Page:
This article describes the frequency and type of intimate partner stalking that occurred within 12 months of attempted and actual partner femicide.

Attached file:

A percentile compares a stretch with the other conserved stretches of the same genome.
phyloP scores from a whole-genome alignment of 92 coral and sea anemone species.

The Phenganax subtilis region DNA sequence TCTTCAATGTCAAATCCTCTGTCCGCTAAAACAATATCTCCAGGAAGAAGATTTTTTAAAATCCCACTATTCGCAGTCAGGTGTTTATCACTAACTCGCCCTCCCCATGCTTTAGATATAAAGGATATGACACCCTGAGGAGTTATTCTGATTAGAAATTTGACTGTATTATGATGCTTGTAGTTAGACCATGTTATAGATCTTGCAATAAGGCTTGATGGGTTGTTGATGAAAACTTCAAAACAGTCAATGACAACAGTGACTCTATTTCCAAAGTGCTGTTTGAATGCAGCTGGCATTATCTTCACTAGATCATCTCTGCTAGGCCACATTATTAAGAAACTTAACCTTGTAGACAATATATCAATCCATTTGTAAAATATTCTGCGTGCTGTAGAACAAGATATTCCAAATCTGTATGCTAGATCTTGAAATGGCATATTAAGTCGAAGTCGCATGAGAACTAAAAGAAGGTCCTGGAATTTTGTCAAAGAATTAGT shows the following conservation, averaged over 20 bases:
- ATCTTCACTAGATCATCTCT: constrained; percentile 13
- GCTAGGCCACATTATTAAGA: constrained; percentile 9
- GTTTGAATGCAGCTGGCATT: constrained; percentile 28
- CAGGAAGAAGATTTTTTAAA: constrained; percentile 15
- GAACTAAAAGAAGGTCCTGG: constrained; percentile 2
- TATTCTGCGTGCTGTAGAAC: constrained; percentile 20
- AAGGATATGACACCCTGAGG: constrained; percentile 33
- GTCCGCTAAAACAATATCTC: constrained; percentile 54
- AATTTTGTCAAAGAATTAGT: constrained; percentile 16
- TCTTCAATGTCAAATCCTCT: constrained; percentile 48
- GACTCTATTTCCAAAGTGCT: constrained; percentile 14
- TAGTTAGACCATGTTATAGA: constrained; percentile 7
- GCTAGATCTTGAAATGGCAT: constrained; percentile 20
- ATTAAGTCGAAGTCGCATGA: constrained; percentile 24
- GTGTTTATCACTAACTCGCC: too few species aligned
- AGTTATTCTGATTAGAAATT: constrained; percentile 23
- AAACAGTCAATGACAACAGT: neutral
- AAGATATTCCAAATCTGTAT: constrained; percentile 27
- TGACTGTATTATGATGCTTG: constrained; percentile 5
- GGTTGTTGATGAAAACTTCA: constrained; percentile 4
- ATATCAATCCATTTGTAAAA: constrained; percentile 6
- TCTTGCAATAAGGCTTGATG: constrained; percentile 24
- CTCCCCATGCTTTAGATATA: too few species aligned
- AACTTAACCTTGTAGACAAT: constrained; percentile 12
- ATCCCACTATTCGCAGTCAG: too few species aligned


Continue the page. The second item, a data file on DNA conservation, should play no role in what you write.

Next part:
Data were derived from an 18-item stalking inventory and personal interviews with knowledgeable proxy informants and victims of attempted femicide; 141 femicide and 65 attempted femicide incidents were evaluated. The prevalence of stalking was 76 percent for femicide victims and 85 percent for attempted femicide victims. Incidence of intimate partner assault was 67 percent for femicide victims and 71 percent for attempted femicide victims. There was a statistically significant association between intimate partner physical assault and stalking for femicide victims as well as attempted femicide victims. Stalking was a correlate of lethal and near lethal violence against women and, coupled with physical assault, was significantly associated with murder and attempted murder. Stalking must be considered a risk factor for both femicide and attempted femicide, and abused women should be so advised. Tables, appendixes, references
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